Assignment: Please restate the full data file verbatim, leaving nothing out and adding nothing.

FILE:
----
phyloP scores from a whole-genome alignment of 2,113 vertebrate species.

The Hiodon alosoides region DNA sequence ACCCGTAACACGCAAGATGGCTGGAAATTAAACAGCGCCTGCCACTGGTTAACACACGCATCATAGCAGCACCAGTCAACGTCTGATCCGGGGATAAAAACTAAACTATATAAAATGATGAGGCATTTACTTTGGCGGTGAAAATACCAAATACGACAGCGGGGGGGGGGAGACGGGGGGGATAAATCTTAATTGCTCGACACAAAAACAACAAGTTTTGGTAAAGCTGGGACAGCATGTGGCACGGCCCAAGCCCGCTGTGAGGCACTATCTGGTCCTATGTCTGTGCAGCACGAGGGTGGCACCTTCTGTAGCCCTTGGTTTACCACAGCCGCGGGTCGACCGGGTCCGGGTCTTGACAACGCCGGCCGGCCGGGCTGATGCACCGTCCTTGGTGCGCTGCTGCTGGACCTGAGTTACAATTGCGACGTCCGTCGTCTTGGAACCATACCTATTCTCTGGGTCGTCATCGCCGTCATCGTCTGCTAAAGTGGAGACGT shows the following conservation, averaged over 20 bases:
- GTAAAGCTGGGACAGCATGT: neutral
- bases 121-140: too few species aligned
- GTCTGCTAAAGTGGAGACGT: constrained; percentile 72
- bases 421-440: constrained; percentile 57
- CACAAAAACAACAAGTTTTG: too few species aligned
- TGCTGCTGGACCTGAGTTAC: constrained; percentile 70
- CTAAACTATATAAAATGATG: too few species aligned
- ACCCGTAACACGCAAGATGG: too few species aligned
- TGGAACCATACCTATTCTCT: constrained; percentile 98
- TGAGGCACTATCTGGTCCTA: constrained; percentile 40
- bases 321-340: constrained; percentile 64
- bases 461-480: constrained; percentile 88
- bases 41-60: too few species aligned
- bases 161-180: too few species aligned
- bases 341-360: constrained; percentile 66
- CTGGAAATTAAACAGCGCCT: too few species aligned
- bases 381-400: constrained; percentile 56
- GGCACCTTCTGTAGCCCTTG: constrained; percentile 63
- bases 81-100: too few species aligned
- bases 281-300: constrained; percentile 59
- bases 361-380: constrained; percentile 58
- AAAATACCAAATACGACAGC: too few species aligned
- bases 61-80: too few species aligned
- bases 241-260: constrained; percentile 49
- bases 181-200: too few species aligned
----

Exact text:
phyloP scores from a whole-genome alignment of 2,113 vertebrate species.

The Hiodon alosoides region DNA sequence ACCCGTAACACGCAAGATGGCTGGAAATTAAACAGCGCCTGCCACTGGTTAACACACGCATCATAGCAGCACCAGTCAACGTCTGATCCGGGGATAAAAACTAAACTATATAAAATGATGAGGCATTTACTTTGGCGGTGAAAATACCAAATACGACAGCGGGGGGGGGGAGACGGGGGGGATAAATCTTAATTGCTCGACACAAAAACAACAAGTTTTGGTAAAGCTGGGACAGCATGTGGCACGGCCCAAGCCCGCTGTGAGGCACTATCTGGTCCTATGTCTGTGCAGCACGAGGGTGGCACCTTCTGTAGCCCTTGGTTTACCACAGCCGCGGGTCGACCGGGTCCGGGTCTTGACAACGCCGGCCGGCCGGGCTGATGCACCGTCCTTGGTGCGCTGCTGCTGGACCTGAGTTACAATTGCGACGTCCGTCGTCTTGGAACCATACCTATTCTCTGGGTCGTCATCGCCGTCATCGTCTGCTAAAGTGGAGACGT shows the following conservation, averaged over 20 bases:
- GTAAAGCTGGGACAGCATGT: neutral
- bases 121-140: too few species aligned
- GTCTGCTAAAGTGGAGACGT: constrained; percentile 72
- bases 421-440: constrained; percentile 57
- CACAAAAACAACAAGTTTTG: too few species aligned
- TGCTGCTGGACCTGAGTTAC: constrained; percentile 70
- CTAAACTATATAAAATGATG: too few species aligned
- ACCCGTAACACGCAAGATGG: too few species aligned
- TGGAACCATACCTATTCTCT: constrained; percentile 98
- TGAGGCACTATCTGGTCCTA: constrained; percentile 40
- bases 321-340: constrained; percentile 64
- bases 461-480: constrained; percentile 88
- bases 41-60: too few species aligned
- bases 161-180: too few species aligned
- bases 341-360: constrained; percentile 66
- CTGGAAATTAAACAGCGCCT: too few species aligned
- bases 381-400: constrained; percentile 56
- GGCACCTTCTGTAGCCCTTG: constrained; percentile 63
- bases 81-100: too few species aligned
- bases 281-300: constrained; percentile 59
- bases 361-380: constrained; percentile 58
- AAAATACCAAATACGACAGC: too few species aligned
- bases 61-80: too few species aligned
- bases 241-260: constrained; percentile 49
- bases 181-200: too few species aligned